prevention and investigations of extra-legal, arbitrary and summary executions, and 
launched the Minnesota Protocol that includes methods to implement these principles on 13 
December 1989. 
Turkey has ratified the “International Covenant on Economic, Social and Cultural Rights: 
1976”, which has been ratified by 170 States, by the Law No 4867 on 4/6/2003 and has 
declarations and reservations. The ECHR referred to the Minnesota Protocol, which has been 
drafted within the scope of this Covenant and updated in 2016, several times in its 
judgements on Turkey and has become a compulsory manual to be implemented. 
The protocol has the following provisions for the mass grave;
a) A burial recovery should be handled with the same exacting care given to a crime-scene search. 
b) Efforts should be coordinated between the principal investigator and the consulting physical 
anthropologist or archaeologist. 
c) Human remains are frequently exhumed by law enforcement officers or cemetery workers 
unskilled in the techniques of forensic anthropology. Valuable information may be lost in this manner 
and false information is sometimes genera- ted. Disinterment by untrained persons should be 
prohibited. 
The cemetery, known as Garzan Cemetery, located in Yukarıöle Village in Bitlis Province Bitlis 
had been opened and the corpses had been taken from the graves in a manner contrary to 
the international law.
Furthermore, it has been told that these corpses had been sent to the Forensic Medicine in 
İstanbul as a result of the Public Prosecutor’s decision. Yet, no accurate information has 
been shared by the Forensic Medicine in İstanbul until now.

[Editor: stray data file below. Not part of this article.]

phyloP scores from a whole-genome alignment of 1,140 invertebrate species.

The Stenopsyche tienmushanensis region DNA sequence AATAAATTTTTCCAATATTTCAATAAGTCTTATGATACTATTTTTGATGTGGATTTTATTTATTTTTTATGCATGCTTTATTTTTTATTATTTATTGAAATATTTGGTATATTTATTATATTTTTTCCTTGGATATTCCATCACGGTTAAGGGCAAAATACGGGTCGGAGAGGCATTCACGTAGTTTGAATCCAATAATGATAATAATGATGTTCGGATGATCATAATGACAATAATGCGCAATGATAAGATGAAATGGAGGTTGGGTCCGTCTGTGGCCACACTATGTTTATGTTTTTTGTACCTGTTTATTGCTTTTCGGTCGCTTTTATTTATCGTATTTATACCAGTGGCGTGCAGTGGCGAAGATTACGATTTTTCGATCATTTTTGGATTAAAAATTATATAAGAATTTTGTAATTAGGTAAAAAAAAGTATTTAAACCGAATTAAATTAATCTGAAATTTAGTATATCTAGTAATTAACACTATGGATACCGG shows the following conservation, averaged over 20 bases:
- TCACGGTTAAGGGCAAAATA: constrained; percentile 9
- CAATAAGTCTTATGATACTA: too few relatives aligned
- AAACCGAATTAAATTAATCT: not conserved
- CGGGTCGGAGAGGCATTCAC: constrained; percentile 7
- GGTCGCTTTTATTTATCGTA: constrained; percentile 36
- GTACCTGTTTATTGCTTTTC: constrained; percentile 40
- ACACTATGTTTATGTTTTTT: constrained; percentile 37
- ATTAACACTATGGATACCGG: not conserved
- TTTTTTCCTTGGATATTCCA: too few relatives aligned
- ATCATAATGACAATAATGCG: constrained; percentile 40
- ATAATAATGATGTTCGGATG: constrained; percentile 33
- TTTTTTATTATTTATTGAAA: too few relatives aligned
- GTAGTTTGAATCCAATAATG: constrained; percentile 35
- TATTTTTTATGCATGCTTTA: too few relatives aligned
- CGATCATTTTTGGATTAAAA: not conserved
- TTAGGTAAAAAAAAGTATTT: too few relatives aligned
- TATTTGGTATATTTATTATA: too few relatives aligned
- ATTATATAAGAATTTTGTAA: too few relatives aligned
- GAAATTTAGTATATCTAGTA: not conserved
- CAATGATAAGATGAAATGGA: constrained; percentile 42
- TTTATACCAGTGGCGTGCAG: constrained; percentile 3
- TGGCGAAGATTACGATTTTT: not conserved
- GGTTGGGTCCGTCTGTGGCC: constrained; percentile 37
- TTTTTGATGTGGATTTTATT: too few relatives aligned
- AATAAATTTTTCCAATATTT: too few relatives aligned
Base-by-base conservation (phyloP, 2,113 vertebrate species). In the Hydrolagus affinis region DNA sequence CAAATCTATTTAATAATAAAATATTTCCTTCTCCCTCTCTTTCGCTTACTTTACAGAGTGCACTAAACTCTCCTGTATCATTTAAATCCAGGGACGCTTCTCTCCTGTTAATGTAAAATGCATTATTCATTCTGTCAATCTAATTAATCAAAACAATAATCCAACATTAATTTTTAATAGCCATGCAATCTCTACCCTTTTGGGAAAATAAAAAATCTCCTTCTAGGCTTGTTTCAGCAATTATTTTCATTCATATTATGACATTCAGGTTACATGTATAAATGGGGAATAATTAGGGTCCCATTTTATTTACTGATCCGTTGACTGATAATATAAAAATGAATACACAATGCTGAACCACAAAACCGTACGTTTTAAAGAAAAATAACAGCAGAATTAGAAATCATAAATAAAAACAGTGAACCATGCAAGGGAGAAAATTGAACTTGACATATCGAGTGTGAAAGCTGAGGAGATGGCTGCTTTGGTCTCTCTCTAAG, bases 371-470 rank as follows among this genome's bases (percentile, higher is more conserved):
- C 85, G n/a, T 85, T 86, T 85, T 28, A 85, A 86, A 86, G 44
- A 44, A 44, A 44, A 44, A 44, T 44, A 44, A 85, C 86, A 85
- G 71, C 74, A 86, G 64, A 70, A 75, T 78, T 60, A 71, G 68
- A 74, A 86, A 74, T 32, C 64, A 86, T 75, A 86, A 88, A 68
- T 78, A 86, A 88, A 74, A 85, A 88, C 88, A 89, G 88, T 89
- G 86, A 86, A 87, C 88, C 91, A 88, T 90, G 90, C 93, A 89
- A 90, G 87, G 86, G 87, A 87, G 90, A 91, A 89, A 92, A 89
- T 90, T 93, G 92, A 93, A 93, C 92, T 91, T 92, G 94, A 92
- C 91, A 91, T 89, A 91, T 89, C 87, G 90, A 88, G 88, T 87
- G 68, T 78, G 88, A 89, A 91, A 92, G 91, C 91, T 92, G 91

In accordance with Article 10/3-b and c, corpses of which identities are not determined shall 
be kept for 15 days maximum. In this case, following taking samples and preservation of 
these samples, the corpses should be buried again. However, the families cannot access to any information about the developments and have been waiting to fulfill their 
responsibilities for the corpses and religious duties for a several years. 
It should be reminded that the European Court of Human Rights (ECHR), in the case of 
Akpınar and Altun v Turkey judgement in 2007, found that ‘the mutilation by security forces 
after armed conflict causes emotional distress among relatives and falls into the category of 
Article 3 of the Convetion that regulates the prohibition of torture and ill-treatment. The 
Court found that there has been a violation of Article 3.’ 
To conclude, the undersigned organisations demand that the corpses, which had been 
removed from the cemetery located in Yukarıölen village in Bitlis (and taken to the Foresnsic 
Medicine in İstanbul as a result of the Public Prosecutor’s decision in Bitlis) and known as 
Garzan Cemetery, must be given back to the families with no further delay.
 

Human Rights Association İstanbul Branch (İHD İstanbul)
Anatolian Association for Solidarity and Assistance with People who Have Lost Their 
Relatives (ANYAKAY-DER)
Human Rights Foundation of Turkey (TİHV)
Association of Lawyers for Freedom (ÖHD)
Foundation for Society and Legal Studies (TOHAV)
78s Foundation (78'liler)
Association for Monitoring Equal Rights (ESHİD)
Rights Initiative Association (HAK insiyatifi)
Human Rights Agenda Association (İHGD)